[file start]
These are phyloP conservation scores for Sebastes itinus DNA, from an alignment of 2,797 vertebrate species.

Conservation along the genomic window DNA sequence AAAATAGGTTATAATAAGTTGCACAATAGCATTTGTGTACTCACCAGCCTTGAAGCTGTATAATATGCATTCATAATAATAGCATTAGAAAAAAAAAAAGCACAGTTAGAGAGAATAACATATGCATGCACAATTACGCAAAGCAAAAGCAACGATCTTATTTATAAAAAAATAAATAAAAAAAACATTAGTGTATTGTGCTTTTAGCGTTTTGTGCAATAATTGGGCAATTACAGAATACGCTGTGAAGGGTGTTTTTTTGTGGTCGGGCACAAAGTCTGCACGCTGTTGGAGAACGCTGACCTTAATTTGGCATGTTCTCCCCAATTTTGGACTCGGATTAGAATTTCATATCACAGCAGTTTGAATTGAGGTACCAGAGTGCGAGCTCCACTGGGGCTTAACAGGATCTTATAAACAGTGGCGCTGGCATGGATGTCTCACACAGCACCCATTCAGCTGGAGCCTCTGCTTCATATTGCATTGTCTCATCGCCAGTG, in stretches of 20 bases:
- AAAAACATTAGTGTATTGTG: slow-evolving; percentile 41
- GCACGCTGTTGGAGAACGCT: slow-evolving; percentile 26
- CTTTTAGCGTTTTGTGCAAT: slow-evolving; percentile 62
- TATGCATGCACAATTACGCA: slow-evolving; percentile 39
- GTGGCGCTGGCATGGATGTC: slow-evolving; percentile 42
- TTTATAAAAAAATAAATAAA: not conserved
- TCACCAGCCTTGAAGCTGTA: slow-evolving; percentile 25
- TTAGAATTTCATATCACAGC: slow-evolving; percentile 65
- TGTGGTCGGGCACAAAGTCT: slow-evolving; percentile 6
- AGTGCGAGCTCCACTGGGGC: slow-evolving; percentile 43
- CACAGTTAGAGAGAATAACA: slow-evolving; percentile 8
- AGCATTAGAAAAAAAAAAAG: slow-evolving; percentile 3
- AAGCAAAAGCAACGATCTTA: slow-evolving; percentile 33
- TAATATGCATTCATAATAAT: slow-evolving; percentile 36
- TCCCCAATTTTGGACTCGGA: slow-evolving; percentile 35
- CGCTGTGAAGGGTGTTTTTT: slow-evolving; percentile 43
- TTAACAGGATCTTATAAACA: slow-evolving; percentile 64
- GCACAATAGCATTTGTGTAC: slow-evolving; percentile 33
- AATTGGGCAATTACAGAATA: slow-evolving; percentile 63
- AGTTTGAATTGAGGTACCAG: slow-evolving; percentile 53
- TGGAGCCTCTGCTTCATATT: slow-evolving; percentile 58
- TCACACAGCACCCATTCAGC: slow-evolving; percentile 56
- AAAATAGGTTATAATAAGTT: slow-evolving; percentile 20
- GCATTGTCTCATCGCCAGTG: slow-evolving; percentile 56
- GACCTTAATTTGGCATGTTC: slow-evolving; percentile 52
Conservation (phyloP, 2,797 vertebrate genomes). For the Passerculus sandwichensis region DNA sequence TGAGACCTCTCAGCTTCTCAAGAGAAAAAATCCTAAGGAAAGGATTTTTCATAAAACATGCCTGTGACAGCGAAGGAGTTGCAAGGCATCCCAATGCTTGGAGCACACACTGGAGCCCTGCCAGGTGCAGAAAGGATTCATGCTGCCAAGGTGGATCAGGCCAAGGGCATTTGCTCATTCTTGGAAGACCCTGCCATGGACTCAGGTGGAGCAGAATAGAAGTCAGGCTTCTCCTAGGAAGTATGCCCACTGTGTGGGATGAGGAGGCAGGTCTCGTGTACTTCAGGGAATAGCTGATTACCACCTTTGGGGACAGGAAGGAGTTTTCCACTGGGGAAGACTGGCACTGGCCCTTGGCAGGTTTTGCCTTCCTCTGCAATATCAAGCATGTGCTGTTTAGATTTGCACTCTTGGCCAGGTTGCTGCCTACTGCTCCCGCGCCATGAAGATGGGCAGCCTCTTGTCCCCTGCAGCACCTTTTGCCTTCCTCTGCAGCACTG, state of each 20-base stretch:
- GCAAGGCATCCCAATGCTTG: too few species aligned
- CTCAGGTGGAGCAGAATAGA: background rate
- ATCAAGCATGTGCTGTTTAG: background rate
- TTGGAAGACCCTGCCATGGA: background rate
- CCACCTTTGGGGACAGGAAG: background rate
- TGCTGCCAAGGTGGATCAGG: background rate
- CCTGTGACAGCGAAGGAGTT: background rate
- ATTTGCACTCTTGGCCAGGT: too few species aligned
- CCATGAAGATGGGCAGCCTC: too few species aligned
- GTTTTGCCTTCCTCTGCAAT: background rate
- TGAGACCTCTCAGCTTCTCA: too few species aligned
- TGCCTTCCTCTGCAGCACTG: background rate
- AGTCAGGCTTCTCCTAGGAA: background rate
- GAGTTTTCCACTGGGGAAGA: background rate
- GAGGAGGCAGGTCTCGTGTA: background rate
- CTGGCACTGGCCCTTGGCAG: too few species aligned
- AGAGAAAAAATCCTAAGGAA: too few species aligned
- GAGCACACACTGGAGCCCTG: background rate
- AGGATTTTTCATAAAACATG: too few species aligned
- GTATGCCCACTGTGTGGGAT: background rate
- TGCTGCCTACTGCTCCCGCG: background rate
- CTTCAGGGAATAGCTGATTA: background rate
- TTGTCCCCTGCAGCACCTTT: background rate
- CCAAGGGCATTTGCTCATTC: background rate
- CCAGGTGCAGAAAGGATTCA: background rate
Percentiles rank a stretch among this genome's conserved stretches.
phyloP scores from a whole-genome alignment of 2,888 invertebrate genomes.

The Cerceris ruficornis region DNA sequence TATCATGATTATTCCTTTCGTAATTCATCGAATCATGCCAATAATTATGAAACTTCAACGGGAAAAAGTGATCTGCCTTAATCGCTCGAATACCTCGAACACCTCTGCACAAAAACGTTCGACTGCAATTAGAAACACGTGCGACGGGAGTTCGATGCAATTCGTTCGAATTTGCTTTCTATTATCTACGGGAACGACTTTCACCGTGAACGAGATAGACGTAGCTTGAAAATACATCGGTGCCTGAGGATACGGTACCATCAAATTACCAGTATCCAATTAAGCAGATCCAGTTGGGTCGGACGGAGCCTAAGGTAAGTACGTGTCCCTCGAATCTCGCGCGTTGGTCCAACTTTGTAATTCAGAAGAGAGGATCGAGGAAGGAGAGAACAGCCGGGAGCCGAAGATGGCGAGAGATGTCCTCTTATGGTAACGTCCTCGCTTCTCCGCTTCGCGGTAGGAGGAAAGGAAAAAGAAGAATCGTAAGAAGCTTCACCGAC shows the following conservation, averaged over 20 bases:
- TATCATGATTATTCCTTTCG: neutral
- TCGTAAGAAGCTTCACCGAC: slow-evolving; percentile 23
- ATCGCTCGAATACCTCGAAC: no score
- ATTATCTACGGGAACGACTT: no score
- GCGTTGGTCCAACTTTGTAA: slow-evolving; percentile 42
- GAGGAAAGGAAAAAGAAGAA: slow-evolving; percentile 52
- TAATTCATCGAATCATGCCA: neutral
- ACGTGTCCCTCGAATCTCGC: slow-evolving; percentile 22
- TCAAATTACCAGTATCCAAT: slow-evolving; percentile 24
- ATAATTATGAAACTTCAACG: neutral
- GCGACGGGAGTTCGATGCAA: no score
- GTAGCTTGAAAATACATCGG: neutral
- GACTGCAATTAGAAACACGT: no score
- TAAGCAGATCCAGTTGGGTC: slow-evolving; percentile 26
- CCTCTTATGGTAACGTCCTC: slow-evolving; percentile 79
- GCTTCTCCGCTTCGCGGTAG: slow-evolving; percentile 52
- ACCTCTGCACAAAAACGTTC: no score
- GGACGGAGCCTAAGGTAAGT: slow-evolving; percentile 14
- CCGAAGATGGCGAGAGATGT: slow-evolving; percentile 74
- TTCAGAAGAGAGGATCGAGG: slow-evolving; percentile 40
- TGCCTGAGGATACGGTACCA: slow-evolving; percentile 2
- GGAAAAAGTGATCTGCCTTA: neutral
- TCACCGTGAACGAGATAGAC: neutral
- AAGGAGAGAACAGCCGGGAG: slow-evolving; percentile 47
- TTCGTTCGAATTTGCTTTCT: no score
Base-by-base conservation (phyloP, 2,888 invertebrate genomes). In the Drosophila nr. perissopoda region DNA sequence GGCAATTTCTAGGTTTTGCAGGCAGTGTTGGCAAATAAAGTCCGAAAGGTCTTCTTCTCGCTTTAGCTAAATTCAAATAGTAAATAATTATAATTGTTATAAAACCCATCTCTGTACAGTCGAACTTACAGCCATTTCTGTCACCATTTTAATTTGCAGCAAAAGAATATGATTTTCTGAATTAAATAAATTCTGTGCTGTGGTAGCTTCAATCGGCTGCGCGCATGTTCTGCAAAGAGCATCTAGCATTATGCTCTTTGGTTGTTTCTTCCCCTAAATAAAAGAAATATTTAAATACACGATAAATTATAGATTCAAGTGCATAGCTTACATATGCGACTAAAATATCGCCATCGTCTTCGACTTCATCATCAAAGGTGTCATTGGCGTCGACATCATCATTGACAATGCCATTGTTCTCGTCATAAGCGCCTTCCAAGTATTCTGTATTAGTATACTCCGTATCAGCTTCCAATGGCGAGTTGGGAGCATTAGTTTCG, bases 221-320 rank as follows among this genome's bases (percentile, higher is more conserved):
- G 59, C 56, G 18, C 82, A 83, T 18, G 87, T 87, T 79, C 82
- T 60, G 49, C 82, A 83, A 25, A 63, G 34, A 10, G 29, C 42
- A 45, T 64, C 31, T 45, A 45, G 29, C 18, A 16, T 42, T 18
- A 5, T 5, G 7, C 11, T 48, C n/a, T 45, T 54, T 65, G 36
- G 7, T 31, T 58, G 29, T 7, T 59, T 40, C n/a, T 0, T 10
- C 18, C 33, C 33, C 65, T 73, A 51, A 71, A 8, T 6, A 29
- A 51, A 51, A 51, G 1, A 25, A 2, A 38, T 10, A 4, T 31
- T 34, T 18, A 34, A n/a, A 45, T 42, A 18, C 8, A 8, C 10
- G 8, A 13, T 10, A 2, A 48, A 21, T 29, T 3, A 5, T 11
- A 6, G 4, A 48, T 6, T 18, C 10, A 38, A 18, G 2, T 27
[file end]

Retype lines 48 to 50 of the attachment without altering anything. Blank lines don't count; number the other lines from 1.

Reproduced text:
- GTATGCCCACTGTGTGGGAT: background rate
- TGCTGCCTACTGCTCCCGCG: background rate
- CTTCAGGGAATAGCTGATTA: background rate